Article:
Selecting part of a resource on the Web is an ubiquitous action. Over the years several selection techniques have been developed, usually in conjunction with the media type of the resource. Often these selections are expressed as fragment identifiers [[url]], but that is not always the case.

This document relies on existing selection techniques, providing a common model and syntax defined by the Web Annotation Data Model [[!annotation-model]]. That specification developed a JSON-based approach to select targets or bodies of various types of Web Resources. This foundational model has been extended by adding selector types applicable to collective resources and a new model component for describing positions in text and byte streams (see the Introduction for further details).

Handling Undefined JSON Properties

This specification relies on a subset of JSON terms originally defined as part of the Web Annotation Data Model [[!annotation-model]] and Vocabulary [[!annotation-vocab]]. This specification extends the definitions of some of these terms and defines additional terms in order to satisfy additional use cases, but all uses conforming to original definitions remain valid. In order to ensure backward compatibility, implementations of this specification MAY ignore any JSON terms not defined in this specification (directly or by reference to the Web Annotation Data Model and Vocabulary) and MUST NOT treat as invalid any JSON term encountered that is not defined in this specification.

Conformance requirements related to specific selectors

Not all Selectors defined in this specification are relevant for all resource media types. A conforming implementation MAY therefore ignore a certain type of Selector when the corresponding media type(s) associated with the Selector are not handled by that particular implementation.

Introduction

The Web Annotation Selection Model

Selecting a part of a resource on the Web is an ubiquitous action. Similarly, referencing a position in a resource representation is often necessary to support curation of and discourse about Web resources. Interactive editing of a resource, highlighting an area on the screen, adding an annotation to a specific point in a resource, or defining a bookmark to a location or a section of a long document are all examples that involve selection or positioning within a resource.

Over the years several techniques for selection have been developed, usually in conjunction with the media type of the resource. These include referring to a unique identifier within a resource, defining a time interval for an audio or video track, identifying an element within the DOM tree for an XML source, or using CSS style elements to locate and select content. Often these selections are expressed as fragment identifiers [[url]], but that is not always the case.

This document relies on a selection technique defined by the Web Annotation Data Model [[!annotation-model]] providing a common model and syntax for such selections. That specification developed a formalism based on JSON [[json]] to select targets or bodies of various types of Web Resources. The model relies on the concepts of Selectors, encapsulating in a JSON object the various ways selections have been defined for different media types, and States, encapsulating selections based on HTTP requests and responses. The model also includes a way to combine and/or refine selections, a feature that may greatly improve the efficiency of applications relying on complex selections. A selection or a state specifier, as described in the original model and used in this document, may also have its own unique identity in the form of an URL. This URL SHOULD be dereferencable and return the selection/state specifier definition itself.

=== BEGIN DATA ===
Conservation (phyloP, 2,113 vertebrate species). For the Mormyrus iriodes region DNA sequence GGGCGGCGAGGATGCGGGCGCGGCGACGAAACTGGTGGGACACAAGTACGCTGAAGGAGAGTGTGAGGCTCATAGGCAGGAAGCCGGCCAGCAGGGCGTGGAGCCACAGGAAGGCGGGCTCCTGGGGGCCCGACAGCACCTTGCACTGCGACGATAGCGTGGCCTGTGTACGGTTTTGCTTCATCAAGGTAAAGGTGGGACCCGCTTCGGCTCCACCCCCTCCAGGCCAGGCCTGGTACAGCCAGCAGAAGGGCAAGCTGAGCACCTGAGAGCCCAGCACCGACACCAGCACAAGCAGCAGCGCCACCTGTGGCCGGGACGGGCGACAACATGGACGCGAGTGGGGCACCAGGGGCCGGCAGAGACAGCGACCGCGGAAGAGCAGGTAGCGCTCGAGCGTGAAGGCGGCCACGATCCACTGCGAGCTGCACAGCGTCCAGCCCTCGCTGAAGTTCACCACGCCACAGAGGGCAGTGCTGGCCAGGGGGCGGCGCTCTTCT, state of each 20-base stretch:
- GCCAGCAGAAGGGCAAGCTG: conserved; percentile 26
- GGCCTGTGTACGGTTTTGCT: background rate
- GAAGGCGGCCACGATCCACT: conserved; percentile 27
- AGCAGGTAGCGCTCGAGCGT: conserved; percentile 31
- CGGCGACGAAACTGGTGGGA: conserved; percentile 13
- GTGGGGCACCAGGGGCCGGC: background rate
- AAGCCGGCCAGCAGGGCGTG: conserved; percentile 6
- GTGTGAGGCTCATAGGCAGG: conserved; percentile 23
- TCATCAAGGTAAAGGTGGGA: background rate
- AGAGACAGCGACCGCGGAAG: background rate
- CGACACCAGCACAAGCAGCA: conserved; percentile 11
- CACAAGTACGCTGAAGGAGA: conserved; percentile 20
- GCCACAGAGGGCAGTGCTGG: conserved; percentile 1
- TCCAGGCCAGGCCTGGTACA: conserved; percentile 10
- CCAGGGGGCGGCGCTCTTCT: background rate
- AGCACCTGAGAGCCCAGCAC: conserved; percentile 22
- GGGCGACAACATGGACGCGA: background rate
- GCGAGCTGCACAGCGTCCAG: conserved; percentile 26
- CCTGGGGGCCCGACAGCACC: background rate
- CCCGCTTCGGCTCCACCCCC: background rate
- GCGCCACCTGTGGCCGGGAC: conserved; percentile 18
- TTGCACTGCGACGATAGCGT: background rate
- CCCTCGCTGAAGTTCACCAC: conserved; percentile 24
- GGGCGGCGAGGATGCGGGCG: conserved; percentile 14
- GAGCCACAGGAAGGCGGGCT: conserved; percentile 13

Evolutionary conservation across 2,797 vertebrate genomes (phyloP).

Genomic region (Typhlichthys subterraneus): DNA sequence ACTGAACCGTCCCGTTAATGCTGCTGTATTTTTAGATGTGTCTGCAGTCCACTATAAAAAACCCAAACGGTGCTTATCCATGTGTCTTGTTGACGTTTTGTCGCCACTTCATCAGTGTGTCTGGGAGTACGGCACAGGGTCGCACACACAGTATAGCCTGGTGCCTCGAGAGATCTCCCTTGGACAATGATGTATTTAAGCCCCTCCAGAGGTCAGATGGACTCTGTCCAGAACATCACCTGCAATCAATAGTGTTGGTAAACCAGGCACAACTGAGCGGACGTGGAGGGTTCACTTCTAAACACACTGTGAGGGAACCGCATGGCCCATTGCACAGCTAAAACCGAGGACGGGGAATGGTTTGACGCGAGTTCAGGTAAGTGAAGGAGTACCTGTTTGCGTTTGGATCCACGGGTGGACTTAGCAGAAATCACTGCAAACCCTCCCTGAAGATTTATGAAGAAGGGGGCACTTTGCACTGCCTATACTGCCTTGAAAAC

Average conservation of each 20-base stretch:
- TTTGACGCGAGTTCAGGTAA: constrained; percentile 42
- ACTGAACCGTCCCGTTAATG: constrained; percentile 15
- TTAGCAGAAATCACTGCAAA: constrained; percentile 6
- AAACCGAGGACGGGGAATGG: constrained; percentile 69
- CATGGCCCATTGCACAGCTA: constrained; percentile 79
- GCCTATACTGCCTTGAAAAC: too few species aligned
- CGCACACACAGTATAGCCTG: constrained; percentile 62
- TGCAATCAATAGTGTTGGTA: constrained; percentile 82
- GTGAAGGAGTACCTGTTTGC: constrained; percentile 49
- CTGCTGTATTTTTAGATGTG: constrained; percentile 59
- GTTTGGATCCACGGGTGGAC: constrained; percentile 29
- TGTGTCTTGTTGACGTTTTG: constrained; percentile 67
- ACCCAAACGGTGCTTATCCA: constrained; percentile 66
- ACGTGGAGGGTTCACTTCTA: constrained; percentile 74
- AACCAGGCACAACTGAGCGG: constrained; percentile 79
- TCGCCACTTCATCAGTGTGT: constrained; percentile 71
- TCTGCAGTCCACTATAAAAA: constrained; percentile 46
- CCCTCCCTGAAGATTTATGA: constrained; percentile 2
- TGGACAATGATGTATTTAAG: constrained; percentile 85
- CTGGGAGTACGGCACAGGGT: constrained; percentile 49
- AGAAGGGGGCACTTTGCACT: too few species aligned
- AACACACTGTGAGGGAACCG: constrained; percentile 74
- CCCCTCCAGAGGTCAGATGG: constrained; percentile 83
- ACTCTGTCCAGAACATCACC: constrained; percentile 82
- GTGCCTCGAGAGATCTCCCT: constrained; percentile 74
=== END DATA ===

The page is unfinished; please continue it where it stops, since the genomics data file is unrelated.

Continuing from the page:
Using the URL of the selection definition, instead of the reference to the “complete” resource could be seen as akin to a server side redirection, returning part of a resource.

The Web Annotation Working Group has also published a separate Working Group Note entitled “Selectors and States” [[selectors-states]]. That note extracts the selector model from the full Web Annotation Data Model [[annotation-model]] to make it more palatable for users who are not necessarily interested in other aspects of the Annotation Model. Although normatively this specification refers to the [[!annotation-model]], readers should probably consult the [[selectors-states]] note for a better understanding of the underlying concepts. Note, however, that the [[selectors-states]] Working Group Note also includes a proposal for a fragment identifier syntax; that syntax has not been used in the current specification.

Examples

The example below shows the usage of a Text Quote Selector referring to a specific portion of text in a resource:

{
  "source": "http://example.org/page1",
  "selector": {
    "type": "TextQuoteSelector",
    "exact": "annotation",
    "prefix": "this is an ",
    "suffix": " that has some"
  }
}